KH: I don’t want to use “untruthful.” I’m not saying that they were fraudulent. Auditors audit the information that they’re handed. Behind that, in the files, there are many assumptions. As we know, assumptions can be wildly optimistic. So our lesson from that was to be leery of what you read in public financials. Always do your due diligence.

The Fastest Tortoise
“The Fastest Tortoise: Winning in Industries I Knew Nothing About," Hersh's memoir.(Source: Green Leaf Book Group Press)

ND: That McKinsey report which formed the basis for NGP’s founding … How much confidence did you have after that in prognostications by those who don’t have skin in the game?

KH: The report definitively predicted a sharp rise in natural gas prices. That was our thesis: We were going to buy [gas] low and sell high. That turned out to be essentially wrong. Prices went down for about seven straight years. The lesson there was that reality sometimes gets in the way of great theory.

ND: What have you found to be the best use of investment banking firms?

KH: Bankers were bringing us information that they gleaned from annual reports and quarterly reports that were 90 days or six months or a year old. I said, “Wait a minute. I’m going to these meetings and depositing more information than I’m getting.” I concluded that we should not be relying on the Street for primary information when we have so many portfolio companies spread across the industry.

What the Street is good at is how capital markets distill the information. How are M&A markets functioning? So, we said we should use the banking community as corporate finance and M&A advisors but not as deal sources. Our best deal sourcing is ourselves. We built our firm around getting out to oil towns. There’s Houston and Dallas. But there’s Tulsa and Oklahoma City, and Midland and Shreveport. We fanned out as a team. We kind of got ahead of the curve that way.

ND: NGP Global Adaptation Partners. You pitched the climate-response fund in 2010 and it failed to launch. Too soon?

KH: Today it would be in vogue. Being in the energy business, I knew all the numbers. The world’s population was going from 7 billion to 9 billion. Two billion more people were going to want to enjoy middle-class consumption. It didn’t matter whether you believed the climate models. The planet was changing.

But mankind has adapted to changing climates long before there were fossil fuels. We need to look forward and say, “If the planet’s changing, why are we spending all of our time and money focused on preventing change that’s going to be inevitable? We’re not going to get to the year 2100 if we don’t focus on getting to 2030.” So the way to get to 2030 is to protect our populations. When you have countries that no longer can support agriculture, populations move and the machetes come out. That is not a good condition. Looking at the numbers [in the aughts], I said, “This is inevitable.”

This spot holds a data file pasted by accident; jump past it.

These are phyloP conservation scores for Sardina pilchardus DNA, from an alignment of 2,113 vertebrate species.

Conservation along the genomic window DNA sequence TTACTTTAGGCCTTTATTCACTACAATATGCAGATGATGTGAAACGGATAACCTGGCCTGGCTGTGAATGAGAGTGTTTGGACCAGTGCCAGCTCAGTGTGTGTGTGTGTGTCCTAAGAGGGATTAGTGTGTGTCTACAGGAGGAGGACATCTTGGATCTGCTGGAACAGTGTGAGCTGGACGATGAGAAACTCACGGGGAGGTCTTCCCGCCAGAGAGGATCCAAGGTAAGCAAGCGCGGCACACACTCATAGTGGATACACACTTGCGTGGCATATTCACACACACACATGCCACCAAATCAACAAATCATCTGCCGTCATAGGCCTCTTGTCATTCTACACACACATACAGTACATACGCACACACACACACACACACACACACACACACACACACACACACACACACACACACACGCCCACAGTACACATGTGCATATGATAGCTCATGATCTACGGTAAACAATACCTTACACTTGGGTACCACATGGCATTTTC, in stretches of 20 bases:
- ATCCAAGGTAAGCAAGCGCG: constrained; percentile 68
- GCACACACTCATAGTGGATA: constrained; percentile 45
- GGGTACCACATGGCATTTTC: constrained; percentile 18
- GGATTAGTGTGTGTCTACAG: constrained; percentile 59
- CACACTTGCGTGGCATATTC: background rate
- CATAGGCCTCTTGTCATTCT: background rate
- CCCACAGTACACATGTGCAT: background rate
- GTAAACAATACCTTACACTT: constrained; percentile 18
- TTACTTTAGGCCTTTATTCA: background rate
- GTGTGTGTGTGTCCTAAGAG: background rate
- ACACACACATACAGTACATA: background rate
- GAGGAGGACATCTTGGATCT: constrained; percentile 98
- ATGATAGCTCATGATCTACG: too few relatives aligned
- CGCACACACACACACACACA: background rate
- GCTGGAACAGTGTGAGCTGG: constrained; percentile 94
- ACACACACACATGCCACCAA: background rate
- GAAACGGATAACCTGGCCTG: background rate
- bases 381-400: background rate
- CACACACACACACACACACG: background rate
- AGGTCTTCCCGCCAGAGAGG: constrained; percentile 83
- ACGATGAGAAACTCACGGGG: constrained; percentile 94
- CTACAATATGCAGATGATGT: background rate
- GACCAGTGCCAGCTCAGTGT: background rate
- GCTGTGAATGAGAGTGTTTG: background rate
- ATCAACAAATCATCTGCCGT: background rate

ND: Your position is that we needed to adapt.

KH: If you’re in the oil business, you’re looking at geology that says this area and that area were underwater for millions and millions of years. And now they’re not. These mountains are this many years old. They weren’t there before.

My point is, we had an ice age before we were burning fossil fuels, and the ice age went away. The planet warmed without any CO2 from man. The narrative needed—and still needs—to change to adaptation. I liken it to saying, “If we’re all on a boat that is taking on water, would the people on the boat vote to repair the boat or start a 50-year research project on new boating materials that don’t leak?” The world is doing the latter when we need to do both.

The world has spent more than $2 trillion in the last 15 years on renewable energies. And fossil fuels have gone from 82% of global energy demand to 84%. Emissions have gone up and the Paris Accord allowed emissions to increase.

ND: Tell us more about that.

KH: We’ve spent the last 20 years trying to get 196 countries to agree on a plan that we heralded in 2015 in Paris as “We did it.” No, we didn’t. We came up with an outline and everybody was to submit their goals and not a single country has met its goal. In fact, the Paris Accord allowed China to increase its emissions from 10 billion tons of CO2 to 15 billion. Well, that incremental 5 billion tons is the equivalent of 100% of [the] United States. We’ve taken our emissions from about 9 billion down to 5 [billion] because of the shale-gas revolution.

Well, if the Paris Accord was rewritten and it said, “We’re going to allow the introduction of an entire United States to the world’s CO2,” people would’ve gone bananas. But that’s effectively what they did. So the Paris Accord was a nice thing to have, but getting 196 countries together is meaningless. The top five emitters emit 70% of the world’s CO2; we don’t need 196 countries. We could have just had a G2 [Group of Two] or G3. Instead, the world went ahead and spent $2 trillion and has almost nothing to show. As a planet, we’re not doing a great job. We need to be spending more money and time focusing on adaptation.

ND: So the fund never came to fruition.